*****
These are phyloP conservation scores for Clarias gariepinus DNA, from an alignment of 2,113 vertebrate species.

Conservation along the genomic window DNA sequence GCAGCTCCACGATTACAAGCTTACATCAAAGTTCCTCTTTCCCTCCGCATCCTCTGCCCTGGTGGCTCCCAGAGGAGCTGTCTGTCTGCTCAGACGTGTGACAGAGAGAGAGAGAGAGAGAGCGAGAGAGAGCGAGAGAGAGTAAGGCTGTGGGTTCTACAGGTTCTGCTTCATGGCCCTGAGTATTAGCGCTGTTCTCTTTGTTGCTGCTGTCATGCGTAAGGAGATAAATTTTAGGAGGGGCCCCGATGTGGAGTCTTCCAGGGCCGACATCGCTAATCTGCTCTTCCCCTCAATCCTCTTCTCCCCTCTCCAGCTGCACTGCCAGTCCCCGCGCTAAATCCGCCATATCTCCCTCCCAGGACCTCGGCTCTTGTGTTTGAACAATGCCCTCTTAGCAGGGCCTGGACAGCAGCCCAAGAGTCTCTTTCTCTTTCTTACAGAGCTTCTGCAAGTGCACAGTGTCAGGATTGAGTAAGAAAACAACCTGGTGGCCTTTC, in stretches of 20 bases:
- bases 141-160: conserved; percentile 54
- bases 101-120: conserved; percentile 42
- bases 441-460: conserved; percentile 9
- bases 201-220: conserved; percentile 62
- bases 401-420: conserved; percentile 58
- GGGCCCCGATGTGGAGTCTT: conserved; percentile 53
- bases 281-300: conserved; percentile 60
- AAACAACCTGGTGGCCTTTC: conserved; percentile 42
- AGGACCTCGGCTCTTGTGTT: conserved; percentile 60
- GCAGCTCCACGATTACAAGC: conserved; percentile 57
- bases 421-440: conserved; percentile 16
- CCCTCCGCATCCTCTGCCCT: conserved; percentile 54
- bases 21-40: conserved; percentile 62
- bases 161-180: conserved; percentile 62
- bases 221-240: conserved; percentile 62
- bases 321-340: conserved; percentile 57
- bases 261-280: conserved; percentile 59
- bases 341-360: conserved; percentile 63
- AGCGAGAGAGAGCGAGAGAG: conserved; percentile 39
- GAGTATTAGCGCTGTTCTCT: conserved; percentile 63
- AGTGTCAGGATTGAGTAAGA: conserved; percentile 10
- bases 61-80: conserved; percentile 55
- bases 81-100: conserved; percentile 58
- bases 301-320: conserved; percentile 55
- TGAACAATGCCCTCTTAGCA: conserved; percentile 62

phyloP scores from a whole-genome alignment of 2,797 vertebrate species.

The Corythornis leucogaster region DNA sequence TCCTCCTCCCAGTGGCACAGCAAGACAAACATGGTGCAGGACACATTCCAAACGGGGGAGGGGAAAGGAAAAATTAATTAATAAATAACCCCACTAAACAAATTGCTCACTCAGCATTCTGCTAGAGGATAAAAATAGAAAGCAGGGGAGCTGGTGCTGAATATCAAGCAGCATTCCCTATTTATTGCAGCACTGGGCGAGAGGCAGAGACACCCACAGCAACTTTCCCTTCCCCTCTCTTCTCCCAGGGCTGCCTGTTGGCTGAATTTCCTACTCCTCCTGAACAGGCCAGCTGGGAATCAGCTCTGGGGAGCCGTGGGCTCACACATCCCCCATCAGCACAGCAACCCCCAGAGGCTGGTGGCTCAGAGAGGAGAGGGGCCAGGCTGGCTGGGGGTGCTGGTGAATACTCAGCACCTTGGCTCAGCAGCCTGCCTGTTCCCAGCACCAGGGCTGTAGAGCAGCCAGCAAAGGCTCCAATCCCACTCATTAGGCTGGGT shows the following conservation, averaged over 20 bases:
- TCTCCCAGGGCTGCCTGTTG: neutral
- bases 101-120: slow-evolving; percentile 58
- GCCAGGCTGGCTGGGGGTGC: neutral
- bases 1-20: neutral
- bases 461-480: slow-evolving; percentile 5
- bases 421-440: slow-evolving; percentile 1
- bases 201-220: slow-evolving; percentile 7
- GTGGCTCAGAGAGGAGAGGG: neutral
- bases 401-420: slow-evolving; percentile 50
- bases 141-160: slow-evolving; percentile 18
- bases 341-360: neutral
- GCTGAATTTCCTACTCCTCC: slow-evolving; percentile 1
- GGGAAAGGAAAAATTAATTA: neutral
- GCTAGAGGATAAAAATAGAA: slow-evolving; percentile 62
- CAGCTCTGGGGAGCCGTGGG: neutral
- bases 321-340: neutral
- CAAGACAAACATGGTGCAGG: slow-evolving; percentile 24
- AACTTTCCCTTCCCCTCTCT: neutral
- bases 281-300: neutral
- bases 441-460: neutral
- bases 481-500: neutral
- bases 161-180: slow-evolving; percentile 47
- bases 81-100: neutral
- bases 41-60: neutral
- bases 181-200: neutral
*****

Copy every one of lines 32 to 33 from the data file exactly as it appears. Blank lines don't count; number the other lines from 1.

- GCCAGGCTGGCTGGGGGTGC: neutral
- bases 1-20: neutral